The authors wish to thank the School of Public Health's Office of the Dean, Department of Health Management and Policy, Office for Student Engagement and Practice, and University of Michigan Summer Enrichment Program for supporting their participation in HLTH.

About the Authors

Quian CallenderQuian Callender completed a Master of Health Services Administration degree in Health Management and Policy and a Graduate Certificate in Health Informatics in 2018. He returned to his native Connecticut in May to join Hartford HealthCare in a dual role as Administrative Fellow and Business Intelligence Analyst. During his graduate studies, he worked at Michigan Medicine, was a graduate student instructor, and completed his internship at Hartford HealthCare. Callender had previously spent time working at Cleveland Clinic and the National Institutes of Health. He graduated from the University of Connecticut in 2016 as an Honors Scholar with a Bachelor of Science in Healthcare Management. Callender was in the 2014 cohort of the University of Michigan Summer Enrichment Program and remains actively involved with the program as an alum.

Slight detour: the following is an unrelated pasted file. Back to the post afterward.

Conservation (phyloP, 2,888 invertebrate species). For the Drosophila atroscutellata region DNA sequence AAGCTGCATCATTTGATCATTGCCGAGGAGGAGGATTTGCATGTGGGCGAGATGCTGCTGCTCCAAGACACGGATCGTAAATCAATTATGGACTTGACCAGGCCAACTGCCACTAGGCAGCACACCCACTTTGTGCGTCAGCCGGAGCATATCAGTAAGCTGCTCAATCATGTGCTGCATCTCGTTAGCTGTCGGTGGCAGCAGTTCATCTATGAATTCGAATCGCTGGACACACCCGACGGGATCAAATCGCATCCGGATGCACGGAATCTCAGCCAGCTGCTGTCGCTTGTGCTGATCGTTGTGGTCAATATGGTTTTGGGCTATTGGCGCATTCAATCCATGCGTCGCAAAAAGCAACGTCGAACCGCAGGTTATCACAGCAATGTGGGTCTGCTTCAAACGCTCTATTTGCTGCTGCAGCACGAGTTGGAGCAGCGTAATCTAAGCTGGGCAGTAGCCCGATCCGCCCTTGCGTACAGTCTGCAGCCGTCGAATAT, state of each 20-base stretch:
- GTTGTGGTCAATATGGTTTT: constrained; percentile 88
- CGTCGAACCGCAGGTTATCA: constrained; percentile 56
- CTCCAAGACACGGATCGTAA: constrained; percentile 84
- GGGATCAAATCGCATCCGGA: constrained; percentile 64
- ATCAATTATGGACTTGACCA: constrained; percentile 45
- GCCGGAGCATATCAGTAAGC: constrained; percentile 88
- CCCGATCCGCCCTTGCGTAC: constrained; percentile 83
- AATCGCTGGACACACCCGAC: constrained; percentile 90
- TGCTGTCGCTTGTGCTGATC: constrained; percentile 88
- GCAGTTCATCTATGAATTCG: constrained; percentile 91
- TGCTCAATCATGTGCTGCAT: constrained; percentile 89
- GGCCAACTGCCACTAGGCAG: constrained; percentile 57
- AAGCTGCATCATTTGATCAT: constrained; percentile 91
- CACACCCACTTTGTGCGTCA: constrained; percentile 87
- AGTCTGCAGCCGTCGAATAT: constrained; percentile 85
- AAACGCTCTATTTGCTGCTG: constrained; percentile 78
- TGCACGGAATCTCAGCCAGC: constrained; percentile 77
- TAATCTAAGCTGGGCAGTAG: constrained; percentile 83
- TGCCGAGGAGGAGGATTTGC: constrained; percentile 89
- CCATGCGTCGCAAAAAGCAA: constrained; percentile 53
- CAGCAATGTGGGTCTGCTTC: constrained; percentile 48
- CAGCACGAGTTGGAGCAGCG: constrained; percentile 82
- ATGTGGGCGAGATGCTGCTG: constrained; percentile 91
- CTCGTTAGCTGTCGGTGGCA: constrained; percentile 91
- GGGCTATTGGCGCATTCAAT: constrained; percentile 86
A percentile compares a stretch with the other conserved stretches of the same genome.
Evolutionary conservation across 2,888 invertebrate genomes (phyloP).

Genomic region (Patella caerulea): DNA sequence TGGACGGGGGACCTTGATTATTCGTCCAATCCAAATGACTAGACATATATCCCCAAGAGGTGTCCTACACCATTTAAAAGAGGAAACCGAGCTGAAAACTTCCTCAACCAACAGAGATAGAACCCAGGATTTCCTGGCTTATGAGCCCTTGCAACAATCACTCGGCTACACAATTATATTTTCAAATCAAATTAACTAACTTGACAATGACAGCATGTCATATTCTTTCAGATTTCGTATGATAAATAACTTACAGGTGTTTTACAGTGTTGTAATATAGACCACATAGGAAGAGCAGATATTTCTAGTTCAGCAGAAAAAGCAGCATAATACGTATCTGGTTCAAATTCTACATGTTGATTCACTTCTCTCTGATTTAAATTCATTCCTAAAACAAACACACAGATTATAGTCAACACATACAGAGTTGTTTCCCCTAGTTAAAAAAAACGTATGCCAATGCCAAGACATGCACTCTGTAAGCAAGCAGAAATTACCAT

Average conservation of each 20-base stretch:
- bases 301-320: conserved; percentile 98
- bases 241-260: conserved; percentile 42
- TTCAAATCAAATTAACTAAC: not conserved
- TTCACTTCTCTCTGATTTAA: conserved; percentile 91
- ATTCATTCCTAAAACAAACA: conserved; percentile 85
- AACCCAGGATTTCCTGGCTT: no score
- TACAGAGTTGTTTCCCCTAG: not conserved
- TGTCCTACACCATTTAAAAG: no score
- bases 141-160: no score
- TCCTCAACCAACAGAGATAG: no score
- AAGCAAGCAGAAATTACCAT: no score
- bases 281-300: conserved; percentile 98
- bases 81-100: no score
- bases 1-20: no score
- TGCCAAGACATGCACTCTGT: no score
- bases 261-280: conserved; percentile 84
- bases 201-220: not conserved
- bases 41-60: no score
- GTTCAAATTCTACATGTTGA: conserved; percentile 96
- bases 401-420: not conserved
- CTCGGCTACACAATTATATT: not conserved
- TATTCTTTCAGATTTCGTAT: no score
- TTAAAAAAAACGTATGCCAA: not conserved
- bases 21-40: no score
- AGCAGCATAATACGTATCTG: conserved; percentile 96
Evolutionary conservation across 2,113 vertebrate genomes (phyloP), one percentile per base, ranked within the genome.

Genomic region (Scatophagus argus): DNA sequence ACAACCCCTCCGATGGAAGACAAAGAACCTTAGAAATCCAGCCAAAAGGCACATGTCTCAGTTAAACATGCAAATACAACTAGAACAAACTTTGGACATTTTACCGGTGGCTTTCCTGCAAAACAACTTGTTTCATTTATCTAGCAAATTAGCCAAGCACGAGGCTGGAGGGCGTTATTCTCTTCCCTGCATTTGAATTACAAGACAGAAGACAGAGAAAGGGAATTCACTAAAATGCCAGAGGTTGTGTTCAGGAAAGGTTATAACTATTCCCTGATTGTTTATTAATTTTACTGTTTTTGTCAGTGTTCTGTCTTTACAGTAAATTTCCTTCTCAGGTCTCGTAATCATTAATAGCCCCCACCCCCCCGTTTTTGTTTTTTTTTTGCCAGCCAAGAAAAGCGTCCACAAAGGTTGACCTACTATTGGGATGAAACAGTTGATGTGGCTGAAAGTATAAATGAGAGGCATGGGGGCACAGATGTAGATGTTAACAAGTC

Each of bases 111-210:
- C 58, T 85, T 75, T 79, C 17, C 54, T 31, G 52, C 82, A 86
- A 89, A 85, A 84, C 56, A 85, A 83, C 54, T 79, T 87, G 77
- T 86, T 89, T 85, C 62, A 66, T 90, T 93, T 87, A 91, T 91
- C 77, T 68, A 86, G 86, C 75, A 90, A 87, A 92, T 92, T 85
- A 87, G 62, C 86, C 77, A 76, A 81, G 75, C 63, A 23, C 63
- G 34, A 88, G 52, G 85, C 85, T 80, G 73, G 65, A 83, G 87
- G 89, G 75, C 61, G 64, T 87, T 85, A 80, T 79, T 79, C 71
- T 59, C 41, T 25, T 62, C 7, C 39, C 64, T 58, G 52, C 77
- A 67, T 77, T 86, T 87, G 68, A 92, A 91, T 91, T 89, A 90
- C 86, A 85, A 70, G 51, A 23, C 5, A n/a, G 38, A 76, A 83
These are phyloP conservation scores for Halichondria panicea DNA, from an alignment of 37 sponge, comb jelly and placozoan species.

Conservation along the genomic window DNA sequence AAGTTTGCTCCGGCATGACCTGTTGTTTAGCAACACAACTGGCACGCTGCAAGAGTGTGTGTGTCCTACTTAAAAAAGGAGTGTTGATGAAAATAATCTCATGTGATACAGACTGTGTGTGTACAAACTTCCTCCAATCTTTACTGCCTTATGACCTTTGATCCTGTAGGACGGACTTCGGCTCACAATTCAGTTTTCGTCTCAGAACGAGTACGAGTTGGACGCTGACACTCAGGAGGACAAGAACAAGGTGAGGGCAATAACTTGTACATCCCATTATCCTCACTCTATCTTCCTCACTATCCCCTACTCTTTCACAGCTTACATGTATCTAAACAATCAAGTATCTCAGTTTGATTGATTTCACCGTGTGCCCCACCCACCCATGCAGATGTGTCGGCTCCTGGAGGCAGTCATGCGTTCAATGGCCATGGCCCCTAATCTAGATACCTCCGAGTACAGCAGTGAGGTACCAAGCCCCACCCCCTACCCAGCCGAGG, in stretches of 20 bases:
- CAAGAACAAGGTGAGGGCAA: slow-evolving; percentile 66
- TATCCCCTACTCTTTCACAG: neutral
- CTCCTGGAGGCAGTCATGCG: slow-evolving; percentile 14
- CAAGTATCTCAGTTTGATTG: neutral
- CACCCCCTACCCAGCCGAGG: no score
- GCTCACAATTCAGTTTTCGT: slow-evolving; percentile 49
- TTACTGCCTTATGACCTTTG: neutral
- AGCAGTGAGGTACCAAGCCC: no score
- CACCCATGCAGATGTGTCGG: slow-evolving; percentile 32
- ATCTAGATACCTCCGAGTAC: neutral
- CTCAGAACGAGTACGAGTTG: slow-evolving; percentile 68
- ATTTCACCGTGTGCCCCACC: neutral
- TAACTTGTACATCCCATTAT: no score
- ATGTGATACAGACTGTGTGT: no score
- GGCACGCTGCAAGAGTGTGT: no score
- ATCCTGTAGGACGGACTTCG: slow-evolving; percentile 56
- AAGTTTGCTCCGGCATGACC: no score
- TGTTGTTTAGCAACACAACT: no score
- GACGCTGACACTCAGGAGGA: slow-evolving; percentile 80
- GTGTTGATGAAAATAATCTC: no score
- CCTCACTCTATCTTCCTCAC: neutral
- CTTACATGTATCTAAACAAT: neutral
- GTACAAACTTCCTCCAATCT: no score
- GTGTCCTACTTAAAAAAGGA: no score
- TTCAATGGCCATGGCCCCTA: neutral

Marianthi HatzigeorgiouMarianthi Hatzigeorgiou completed a Master of Health Services Administration degree in Global Health Management and Policy from the University of Michigan in 2018. She joined Anne Arundel Medical Center in June as the Fiscal Year 2019 Administrative Fellow. During graduate school, she worked at the University of Michigan Center for Value-Based Insurance Design and completed her internship at the global headquarters of Siemens Healthineers in Erlangen, Germany. Hatzigeorgiou graduated from Indiana University in 2012 with a Bachelor of Science in Neuroscience, a Bachelor of Arts in English, and a Bachelor of Science in Human Biology with a concentration in Growth and Development. Before returning to graduate school, she worked as a Program Supervisor at Parkview Health in Fort Wayne, Indiana.